When considering any restoration work, whether you plan to do it yourself or to hire a professional,

    In addition to asking questions here, there are three good sources of information about canoe restoration that you would do well to get, or at least look at, before making any decision about how to repair or restore your canoe:

    The Wood and Canvas Canoe: A Complete Guide to its History, Construction, Restoration, and Maintenance by Rollin Thurlow and Jerry Stelmok
    Building the Maine Guide Canoe by Jerry Stelmok
    This Old Canoe: How To Restore Your Wood-Canvas Canoe, by Mike Elliott

    The first is often called the "bible" of canoe repair, restoration, and maintenance; the second is an excellent study of the wooden/canvas canoe and its construction. The third is the most recently published and has been well received.

    Of course, you can always ask questions here on the forums. There is a good deal of information here, and we are happy to share and pass on what we have learned.

    You might also want to look at The Old Town Canoe Company by Susan Audette and David Baker, a great history of the Old Town company and its canoes.

    These books are all available from the WCHA store, are often on eBay, or from Amazon.

    As Michael says, a nice canoe, in good condition, and readily restorable. Good luck.

    Greg
     
  6. pklonowski

    pklonowski Unrepentant Canoeist

    There's also no mention of the floor rack in the build record, though that could easily be added later. Where was the canoe located? These boats usually don't wander far from their original destination, so if it was in the Milwaukee area, it might indicate it's the right boat. But the sponson omission would be really odd, as mentioned above.
     
  7. Michael Grace

    Michael Grace Lifetime Member

    Not only does your canoe have diamond-head bolts which began to be used long after 1908, and your thwarts are shaped those on Old Towns (and Carletons) well past 1908, but also the 7468 build record indicates a closed-gunwale canoe (yours is open-gunwale). Also your decks and thwarts appear to be oak or ash. And to push Greg's comment about sponsons, people take them off of canoes, but I've never heard of them being added. Surely your canoe isn't Old Town #7468, and I doubt it's Carleton #7468. Even a Carleton with a serial number this low probably wouldn't look like yours unless the hull sat in the factory for many years before being trimmed out. So check carefully for extra digits. Maybe try a chemical stripper on the other stem. Scraping could eliminate or obscure lightly-stamped serial number digits. I believe you have an Old Town sponson canoe in CS grade with oak/ash trim and floor rack from sometime between the 1920s to the early 1940s.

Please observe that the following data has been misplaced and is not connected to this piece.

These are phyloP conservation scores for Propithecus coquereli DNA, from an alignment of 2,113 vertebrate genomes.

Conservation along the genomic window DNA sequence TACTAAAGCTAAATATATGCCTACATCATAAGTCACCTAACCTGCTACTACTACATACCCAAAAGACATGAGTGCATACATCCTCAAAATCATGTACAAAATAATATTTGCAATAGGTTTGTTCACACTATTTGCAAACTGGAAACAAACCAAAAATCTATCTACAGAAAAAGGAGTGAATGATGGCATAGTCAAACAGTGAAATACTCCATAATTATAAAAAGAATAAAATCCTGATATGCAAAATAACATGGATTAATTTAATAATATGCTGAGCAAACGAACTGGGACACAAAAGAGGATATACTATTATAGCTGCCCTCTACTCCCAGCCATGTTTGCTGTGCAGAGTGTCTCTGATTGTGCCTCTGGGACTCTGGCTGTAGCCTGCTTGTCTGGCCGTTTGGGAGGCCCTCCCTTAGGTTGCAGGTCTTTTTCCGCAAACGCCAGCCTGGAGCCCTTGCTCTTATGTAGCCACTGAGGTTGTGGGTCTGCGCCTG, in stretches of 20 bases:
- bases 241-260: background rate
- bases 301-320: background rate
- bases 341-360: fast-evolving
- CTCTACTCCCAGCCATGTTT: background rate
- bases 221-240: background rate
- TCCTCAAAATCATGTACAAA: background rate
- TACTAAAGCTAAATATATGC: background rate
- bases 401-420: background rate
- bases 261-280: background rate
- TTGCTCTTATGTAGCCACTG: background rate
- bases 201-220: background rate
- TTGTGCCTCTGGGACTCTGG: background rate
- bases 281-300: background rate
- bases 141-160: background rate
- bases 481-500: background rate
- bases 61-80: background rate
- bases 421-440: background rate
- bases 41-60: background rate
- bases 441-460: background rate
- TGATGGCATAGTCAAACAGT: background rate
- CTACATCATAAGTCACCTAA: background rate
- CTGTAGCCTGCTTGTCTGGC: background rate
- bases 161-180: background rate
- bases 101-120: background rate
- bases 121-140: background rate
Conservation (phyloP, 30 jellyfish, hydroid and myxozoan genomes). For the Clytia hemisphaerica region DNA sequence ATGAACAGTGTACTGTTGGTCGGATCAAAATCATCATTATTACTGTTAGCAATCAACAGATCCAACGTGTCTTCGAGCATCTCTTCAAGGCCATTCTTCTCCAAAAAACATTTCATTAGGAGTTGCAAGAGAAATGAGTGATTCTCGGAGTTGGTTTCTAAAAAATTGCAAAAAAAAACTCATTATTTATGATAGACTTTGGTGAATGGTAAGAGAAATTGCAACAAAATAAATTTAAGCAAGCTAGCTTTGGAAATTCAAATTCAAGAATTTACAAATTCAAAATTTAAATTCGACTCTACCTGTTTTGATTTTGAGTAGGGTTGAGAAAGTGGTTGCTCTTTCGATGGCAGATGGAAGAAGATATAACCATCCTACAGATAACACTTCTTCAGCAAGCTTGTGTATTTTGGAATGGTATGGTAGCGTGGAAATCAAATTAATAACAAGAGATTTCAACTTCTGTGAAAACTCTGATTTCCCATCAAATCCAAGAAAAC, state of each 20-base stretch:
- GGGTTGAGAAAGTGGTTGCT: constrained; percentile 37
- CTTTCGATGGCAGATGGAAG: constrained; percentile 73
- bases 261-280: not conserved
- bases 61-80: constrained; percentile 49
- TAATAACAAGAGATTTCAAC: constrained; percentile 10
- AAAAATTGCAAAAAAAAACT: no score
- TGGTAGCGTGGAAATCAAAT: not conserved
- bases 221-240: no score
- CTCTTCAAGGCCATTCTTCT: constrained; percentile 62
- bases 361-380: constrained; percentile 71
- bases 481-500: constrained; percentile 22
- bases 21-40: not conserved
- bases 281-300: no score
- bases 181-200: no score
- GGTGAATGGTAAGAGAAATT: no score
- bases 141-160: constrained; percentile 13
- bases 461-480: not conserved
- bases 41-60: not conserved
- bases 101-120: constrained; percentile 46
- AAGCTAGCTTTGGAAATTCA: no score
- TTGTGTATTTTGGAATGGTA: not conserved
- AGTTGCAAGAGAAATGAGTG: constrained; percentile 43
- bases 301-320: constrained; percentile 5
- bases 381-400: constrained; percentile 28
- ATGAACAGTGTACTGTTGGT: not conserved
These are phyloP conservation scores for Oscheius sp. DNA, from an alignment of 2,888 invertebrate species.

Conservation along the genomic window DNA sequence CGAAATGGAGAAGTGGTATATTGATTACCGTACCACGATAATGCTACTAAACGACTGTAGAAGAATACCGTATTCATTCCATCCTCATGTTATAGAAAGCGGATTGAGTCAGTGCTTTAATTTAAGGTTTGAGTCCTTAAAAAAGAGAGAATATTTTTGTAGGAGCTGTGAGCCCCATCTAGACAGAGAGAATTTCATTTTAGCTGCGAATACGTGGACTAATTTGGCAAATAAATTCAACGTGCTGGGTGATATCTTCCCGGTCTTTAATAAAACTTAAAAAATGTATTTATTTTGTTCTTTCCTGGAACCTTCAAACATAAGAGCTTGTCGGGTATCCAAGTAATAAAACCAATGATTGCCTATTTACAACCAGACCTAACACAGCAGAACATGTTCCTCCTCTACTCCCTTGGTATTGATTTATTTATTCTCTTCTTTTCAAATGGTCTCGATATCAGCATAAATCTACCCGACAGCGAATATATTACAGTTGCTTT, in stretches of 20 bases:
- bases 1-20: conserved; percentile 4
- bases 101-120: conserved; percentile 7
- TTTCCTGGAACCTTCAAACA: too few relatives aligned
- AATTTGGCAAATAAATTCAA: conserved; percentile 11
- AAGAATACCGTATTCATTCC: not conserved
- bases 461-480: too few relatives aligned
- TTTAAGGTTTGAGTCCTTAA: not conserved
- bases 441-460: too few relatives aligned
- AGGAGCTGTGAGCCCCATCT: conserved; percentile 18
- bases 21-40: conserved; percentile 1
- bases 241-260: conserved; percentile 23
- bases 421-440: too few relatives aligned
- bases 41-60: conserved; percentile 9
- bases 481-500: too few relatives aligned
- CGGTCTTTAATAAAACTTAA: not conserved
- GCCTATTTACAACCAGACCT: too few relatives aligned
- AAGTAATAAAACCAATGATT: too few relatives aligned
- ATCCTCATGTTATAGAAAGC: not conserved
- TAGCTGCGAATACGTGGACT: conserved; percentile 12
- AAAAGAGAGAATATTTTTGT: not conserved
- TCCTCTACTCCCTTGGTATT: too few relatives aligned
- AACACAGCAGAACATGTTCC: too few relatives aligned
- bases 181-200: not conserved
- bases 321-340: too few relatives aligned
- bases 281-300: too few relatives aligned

8. Benson Gray

    Benson Gray Canoe History Enthusiast Staff Member

    There appears to be at least one more digit to the left of the 7468 shown in your picture. The spacing of these serial number digits can be highly irregular. Can you strip that area to see what digits are hidden along with all of the numbers from the other end? This clearly isn't the Old Town or Carleton with number 7468 as others have mentioned. Let us know what you find. Thanks,

    Benson
     
  9. Dave Osborn

    Dave Osborn LIFE MEMBER

    With diamond head seat and thwart bolts, it is likely a post 1920 build. Check the other stem for a clearer serial number.
     
  10. OP
    OP
    sander63*

    sander63* Curious about Wooden Canoes